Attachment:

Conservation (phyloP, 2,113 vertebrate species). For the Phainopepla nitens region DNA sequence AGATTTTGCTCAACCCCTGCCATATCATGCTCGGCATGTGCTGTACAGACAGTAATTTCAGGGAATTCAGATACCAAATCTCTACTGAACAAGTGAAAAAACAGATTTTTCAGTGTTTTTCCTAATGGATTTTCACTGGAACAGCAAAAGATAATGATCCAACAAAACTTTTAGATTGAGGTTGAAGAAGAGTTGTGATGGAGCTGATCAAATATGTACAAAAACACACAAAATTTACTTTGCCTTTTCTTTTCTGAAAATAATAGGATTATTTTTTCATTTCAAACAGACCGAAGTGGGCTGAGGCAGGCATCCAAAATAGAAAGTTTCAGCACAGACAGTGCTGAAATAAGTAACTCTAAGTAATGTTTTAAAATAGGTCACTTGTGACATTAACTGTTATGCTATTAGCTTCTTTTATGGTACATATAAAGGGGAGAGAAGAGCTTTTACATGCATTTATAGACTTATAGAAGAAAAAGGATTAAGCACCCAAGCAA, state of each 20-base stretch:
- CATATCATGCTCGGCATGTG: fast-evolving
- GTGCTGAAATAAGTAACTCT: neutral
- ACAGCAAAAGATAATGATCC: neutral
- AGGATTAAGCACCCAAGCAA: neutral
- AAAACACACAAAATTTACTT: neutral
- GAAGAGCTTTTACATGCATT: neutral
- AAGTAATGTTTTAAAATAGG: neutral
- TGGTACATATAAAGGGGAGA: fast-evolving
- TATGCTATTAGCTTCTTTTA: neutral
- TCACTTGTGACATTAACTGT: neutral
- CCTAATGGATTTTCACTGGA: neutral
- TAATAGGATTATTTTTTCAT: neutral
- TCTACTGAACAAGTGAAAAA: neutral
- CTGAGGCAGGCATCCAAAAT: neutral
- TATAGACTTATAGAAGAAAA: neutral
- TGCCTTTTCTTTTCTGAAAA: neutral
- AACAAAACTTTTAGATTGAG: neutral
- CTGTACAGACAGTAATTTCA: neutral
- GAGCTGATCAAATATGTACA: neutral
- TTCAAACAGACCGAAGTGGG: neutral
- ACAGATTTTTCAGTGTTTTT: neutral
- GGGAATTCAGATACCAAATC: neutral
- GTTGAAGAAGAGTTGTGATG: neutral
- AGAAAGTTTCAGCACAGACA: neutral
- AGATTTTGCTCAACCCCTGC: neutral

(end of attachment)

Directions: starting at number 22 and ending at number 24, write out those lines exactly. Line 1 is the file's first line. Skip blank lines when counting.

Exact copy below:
- ACAGATTTTTCAGTGTTTTT: neutral
- GGGAATTCAGATACCAAATC: neutral
- GTTGAAGAAGAGTTGTGATG: neutral